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169 The fact that the Fed may cut represents a lightening-fast change in the outlook for interest rates. Only last Friday, almost all economists saw the Fed remaining on hold at 2% with the next move being a rate hike. But the stress in financial markets has changed all of that. Late on Sunday night, Lehman Brothers announced that efforts to find a partner failed and the company would file for bankruptcy. In addition, Bank of America announced that it would acquire Merrill Lynch. The events raised the possibility of concerted rate cuts from the Fed, the European Central Bank and the Bank of Japan, economists at Morgan Stanley told clients. "A precondition for such action would be disorderly markets," the Morgan Stanley economists wrote in a note to clients. Fears that the collapse of Lehman Brothers could cause worried banks to freeze lending to each other and customers prompted the Fed, the ECB and the Bank of England to aggressively add liquidity to money markets Monday. Maury Harris, chief economist at UBS, was one of the few economists expecting a rate cut by the Fed before the end of the year. But Harris was skeptical that the Fed would cut at its meeting on Tuesday. Rather, he said, the Fed would issue a statement leaning in the direction of lower rates. "There likely will be reluctance at this point for Fed officials to quickly cut the funds rate in response to the market turmoil," Harris said. Many Fed policy makers have been anxious for the Fed to tighten monetary policy, believing that low 2% rate was fueling the public's expectations of higher inflation. But the majority of Fed members have been reluctant to move rates higher. Victor Li, associate professor of economics at the Villanova School of Business, said that a rate cut might be counterproductive.

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170 "I see very little gain of lower rates at this time and some may argue that extremely low rates may encourage the type of risky behavior on the part of investors which is exactly what the Fed wants to avoid," Li said.

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September 15, 2008

By Jeannine Aversa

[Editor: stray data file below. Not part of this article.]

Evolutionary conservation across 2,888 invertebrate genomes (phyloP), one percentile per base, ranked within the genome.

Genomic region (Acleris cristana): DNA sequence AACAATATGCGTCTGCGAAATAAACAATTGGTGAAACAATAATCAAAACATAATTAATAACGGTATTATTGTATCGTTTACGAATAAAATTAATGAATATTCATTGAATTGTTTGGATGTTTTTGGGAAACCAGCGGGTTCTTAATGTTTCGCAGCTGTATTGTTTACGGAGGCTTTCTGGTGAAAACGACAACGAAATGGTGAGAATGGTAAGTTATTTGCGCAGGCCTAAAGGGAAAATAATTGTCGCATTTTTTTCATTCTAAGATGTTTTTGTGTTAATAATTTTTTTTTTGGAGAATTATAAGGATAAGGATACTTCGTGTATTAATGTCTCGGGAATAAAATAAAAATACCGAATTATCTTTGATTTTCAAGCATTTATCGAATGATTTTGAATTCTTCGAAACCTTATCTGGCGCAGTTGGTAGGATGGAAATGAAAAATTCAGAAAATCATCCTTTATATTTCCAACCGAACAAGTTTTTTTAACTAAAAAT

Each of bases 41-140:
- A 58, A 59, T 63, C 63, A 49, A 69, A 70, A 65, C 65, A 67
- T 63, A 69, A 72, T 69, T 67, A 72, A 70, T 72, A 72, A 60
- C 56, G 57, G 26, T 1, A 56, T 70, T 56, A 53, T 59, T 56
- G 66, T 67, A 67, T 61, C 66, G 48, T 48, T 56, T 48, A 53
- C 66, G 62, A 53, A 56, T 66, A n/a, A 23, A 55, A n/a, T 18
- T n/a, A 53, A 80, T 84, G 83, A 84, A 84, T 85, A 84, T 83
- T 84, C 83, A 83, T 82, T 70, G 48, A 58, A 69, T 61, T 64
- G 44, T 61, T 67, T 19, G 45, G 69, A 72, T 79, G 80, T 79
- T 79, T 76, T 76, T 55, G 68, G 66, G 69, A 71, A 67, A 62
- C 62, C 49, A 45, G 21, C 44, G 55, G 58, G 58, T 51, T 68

Wall Street crisis could put Fed rate cut in play WASHINGTON (AP) — Wreckage from a massive crisis on Wall Street could prompt the Federal Reserve to do an about face and once again cut a key interest rate this week or possibly later this year, economists said Monday. Just a few days ago, a rate cut appeared largely off the table. Now it has emerged as a possibility as the Fed prepares to meet Tuesday against a backdrop of historic upheaval in the U.S. financial system. Lehman Brothers Holdings Inc., the country's fourth-largest investment firm, filed for bankruptcy protection on Monday. And, Bank of America is buying Merrill Lynch in a $50 billion deal. "It puts a Fed rate cut back on the table," said Stuart Hoffman, chief economist at PNC Financial Services Group. Seeking to calm frazzled markets, President Bush assured the country his administration is "working to reduce disruptions and minimize the impact of these developments on the broader economy." The Dow Jones industrial average plunged more than 300 points in afternoon trading. On the other side of the Atlantic, major European central banks plowed billions into markets Monday with the hope of averting a lending freeze-up in the wake of Lehman's failure. "It is an ongoing process and we have to remain extraordinarily alert," said European Central Bank President Jean-Claude Trichet. In Asia, China's central bank cut a key interest rate to stimulate growth as inflation has eased. It was the first rate cut there in almost six years. Chinese regulators have steadily raised interest rates over the past three years to contain inflation pressure. During emergency sessions over the weekend, Fed Chairman Ben Bernanke and Treasury Secretary Henry Paulson made clear there would be no government bailout of Lehman. The Fed took steps Sunday night to keep cash flowing to major Wall Street players by expanding its loan programs, however. Before the extraordinary events over the weekend, the prevailing wisdom was that the Fed would hold its key interest rate steady at 2 percent at its next meeting on Tuesday. Although that still could happen, a growing number of economists and investors now believes there is a chance the Fed could reduce its rate by one-quarter or even a bolder one-half percentage